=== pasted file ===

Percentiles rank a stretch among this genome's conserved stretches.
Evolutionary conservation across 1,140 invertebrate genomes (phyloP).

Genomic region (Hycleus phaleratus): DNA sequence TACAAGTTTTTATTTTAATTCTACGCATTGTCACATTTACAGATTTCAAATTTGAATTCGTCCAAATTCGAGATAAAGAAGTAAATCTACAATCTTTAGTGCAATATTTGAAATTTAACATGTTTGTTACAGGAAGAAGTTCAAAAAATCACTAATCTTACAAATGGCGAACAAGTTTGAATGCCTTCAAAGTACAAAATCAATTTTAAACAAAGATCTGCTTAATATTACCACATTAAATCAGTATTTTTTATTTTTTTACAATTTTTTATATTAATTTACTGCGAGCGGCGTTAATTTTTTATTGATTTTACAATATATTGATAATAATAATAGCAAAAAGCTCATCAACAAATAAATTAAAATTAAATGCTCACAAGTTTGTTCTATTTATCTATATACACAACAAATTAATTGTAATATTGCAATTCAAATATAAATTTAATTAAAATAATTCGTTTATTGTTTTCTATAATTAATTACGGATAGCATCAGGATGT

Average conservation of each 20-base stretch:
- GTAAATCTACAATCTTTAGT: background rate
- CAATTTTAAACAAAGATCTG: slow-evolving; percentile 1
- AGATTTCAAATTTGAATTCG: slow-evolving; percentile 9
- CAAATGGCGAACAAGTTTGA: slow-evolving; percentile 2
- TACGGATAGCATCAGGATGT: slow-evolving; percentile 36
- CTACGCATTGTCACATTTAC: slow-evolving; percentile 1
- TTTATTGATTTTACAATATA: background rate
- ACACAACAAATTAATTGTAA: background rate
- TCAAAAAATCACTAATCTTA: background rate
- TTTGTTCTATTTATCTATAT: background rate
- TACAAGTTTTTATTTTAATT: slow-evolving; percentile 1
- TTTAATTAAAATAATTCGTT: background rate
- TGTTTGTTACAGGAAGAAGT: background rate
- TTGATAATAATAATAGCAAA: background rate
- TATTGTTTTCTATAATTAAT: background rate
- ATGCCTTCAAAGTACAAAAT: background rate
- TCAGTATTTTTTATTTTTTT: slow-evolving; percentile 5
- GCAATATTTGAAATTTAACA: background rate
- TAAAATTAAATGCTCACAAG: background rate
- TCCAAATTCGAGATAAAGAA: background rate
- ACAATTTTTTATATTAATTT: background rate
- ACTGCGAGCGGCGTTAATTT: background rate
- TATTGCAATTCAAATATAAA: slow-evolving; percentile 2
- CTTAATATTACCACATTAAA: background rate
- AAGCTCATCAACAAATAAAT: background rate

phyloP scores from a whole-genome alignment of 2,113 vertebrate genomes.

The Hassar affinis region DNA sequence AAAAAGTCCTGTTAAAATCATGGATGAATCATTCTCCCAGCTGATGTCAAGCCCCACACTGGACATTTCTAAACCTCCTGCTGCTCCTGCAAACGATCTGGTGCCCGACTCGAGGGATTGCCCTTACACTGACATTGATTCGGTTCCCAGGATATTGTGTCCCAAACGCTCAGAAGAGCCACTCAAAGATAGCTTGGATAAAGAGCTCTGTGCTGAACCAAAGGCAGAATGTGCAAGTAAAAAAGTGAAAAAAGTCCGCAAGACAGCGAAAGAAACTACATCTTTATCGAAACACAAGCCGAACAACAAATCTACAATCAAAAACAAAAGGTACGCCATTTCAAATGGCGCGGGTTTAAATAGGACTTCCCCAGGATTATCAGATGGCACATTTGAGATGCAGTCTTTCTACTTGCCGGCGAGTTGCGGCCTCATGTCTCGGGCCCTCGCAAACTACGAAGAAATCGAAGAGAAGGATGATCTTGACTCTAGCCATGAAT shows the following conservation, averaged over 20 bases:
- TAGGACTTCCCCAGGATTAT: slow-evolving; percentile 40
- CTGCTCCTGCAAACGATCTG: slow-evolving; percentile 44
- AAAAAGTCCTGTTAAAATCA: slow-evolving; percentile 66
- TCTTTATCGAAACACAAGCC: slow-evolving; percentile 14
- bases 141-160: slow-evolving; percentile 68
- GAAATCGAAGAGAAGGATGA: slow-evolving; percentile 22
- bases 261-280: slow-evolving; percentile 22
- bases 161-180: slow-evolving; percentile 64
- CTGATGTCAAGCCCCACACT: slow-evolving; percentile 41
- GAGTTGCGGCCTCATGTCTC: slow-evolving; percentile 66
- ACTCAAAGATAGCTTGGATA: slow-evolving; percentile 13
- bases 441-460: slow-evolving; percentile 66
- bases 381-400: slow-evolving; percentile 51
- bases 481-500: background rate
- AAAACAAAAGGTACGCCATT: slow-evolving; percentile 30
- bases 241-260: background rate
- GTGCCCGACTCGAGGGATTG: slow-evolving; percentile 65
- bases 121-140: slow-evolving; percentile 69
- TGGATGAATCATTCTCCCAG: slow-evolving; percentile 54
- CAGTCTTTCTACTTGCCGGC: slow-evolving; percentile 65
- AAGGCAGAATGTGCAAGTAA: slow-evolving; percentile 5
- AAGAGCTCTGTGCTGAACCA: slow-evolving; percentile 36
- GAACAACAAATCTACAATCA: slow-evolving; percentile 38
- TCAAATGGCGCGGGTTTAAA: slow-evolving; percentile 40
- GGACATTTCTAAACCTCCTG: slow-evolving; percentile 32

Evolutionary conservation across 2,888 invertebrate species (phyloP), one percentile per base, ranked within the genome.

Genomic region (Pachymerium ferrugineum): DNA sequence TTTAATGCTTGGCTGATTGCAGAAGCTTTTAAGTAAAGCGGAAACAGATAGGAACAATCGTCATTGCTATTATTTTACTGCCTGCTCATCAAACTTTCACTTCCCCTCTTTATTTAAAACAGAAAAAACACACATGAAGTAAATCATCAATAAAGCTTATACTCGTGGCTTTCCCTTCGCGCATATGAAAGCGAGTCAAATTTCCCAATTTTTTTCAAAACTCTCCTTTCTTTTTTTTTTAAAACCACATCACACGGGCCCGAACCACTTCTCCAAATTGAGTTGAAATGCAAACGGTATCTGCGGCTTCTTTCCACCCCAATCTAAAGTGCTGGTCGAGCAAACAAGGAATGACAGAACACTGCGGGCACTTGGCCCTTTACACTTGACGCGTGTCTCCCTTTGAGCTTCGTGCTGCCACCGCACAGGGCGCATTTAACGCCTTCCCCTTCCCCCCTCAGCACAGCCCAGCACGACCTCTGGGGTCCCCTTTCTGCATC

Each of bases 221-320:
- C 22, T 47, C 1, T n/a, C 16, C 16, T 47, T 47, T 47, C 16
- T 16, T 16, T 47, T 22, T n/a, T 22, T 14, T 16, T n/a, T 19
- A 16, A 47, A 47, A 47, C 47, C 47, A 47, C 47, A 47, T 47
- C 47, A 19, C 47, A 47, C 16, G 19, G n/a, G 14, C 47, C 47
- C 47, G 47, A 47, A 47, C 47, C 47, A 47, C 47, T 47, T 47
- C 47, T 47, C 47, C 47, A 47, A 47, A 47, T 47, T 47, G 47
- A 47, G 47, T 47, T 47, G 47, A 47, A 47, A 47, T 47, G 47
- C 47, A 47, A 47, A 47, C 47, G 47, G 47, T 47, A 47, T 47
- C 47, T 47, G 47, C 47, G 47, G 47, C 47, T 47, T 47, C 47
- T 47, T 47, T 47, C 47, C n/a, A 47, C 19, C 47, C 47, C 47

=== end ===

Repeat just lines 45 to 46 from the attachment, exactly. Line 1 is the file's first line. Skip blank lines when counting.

- bases 481-500: background rate
- AAAACAAAAGGTACGCCATT: slow-evolving; percentile 30